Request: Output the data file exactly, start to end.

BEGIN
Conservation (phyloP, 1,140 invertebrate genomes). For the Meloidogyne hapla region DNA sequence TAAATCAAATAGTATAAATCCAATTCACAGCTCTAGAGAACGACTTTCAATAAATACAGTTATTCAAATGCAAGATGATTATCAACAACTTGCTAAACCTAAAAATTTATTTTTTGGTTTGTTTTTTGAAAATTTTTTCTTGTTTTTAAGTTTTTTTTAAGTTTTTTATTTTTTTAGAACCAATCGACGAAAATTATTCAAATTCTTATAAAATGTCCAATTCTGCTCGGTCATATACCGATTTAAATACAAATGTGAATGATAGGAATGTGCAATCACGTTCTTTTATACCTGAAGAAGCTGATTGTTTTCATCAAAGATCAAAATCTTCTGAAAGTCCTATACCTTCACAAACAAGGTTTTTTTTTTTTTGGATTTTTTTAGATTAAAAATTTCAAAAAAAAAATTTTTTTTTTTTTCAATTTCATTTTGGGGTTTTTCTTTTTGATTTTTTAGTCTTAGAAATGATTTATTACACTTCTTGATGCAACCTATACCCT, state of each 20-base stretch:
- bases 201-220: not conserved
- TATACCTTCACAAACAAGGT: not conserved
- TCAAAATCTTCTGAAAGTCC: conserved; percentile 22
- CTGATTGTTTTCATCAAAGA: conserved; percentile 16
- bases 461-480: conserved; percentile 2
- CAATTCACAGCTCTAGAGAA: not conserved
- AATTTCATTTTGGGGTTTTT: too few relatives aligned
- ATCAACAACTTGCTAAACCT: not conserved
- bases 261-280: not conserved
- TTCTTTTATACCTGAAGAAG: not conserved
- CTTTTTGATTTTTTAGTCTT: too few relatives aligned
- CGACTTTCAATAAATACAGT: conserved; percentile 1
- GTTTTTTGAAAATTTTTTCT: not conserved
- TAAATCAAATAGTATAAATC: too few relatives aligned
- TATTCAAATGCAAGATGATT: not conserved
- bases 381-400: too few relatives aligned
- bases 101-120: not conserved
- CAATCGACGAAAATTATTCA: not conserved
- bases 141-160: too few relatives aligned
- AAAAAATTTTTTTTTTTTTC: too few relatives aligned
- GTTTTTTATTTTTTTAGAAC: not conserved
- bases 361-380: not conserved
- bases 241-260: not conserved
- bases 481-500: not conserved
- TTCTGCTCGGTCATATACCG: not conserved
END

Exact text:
Conservation (phyloP, 1,140 invertebrate genomes). For the Meloidogyne hapla region DNA sequence TAAATCAAATAGTATAAATCCAATTCACAGCTCTAGAGAACGACTTTCAATAAATACAGTTATTCAAATGCAAGATGATTATCAACAACTTGCTAAACCTAAAAATTTATTTTTTGGTTTGTTTTTTGAAAATTTTTTCTTGTTTTTAAGTTTTTTTTAAGTTTTTTATTTTTTTAGAACCAATCGACGAAAATTATTCAAATTCTTATAAAATGTCCAATTCTGCTCGGTCATATACCGATTTAAATACAAATGTGAATGATAGGAATGTGCAATCACGTTCTTTTATACCTGAAGAAGCTGATTGTTTTCATCAAAGATCAAAATCTTCTGAAAGTCCTATACCTTCACAAACAAGGTTTTTTTTTTTTTGGATTTTTTTAGATTAAAAATTTCAAAAAAAAAATTTTTTTTTTTTTCAATTTCATTTTGGGGTTTTTCTTTTTGATTTTTTAGTCTTAGAAATGATTTATTACACTTCTTGATGCAACCTATACCCT, state of each 20-base stretch:
- bases 201-220: not conserved
- TATACCTTCACAAACAAGGT: not conserved
- TCAAAATCTTCTGAAAGTCC: conserved; percentile 22
- CTGATTGTTTTCATCAAAGA: conserved; percentile 16
- bases 461-480: conserved; percentile 2
- CAATTCACAGCTCTAGAGAA: not conserved
- AATTTCATTTTGGGGTTTTT: too few relatives aligned
- ATCAACAACTTGCTAAACCT: not conserved
- bases 261-280: not conserved
- TTCTTTTATACCTGAAGAAG: not conserved
- CTTTTTGATTTTTTAGTCTT: too few relatives aligned
- CGACTTTCAATAAATACAGT: conserved; percentile 1
- GTTTTTTGAAAATTTTTTCT: not conserved
- TAAATCAAATAGTATAAATC: too few relatives aligned
- TATTCAAATGCAAGATGATT: not conserved
- bases 381-400: too few relatives aligned
- bases 101-120: not conserved
- CAATCGACGAAAATTATTCA: not conserved
- bases 141-160: too few relatives aligned
- AAAAAATTTTTTTTTTTTTC: too few relatives aligned
- GTTTTTTATTTTTTTAGAAC: not conserved
- bases 361-380: not conserved
- bases 241-260: not conserved
- bases 481-500: not conserved
- TTCTGCTCGGTCATATACCG: not conserved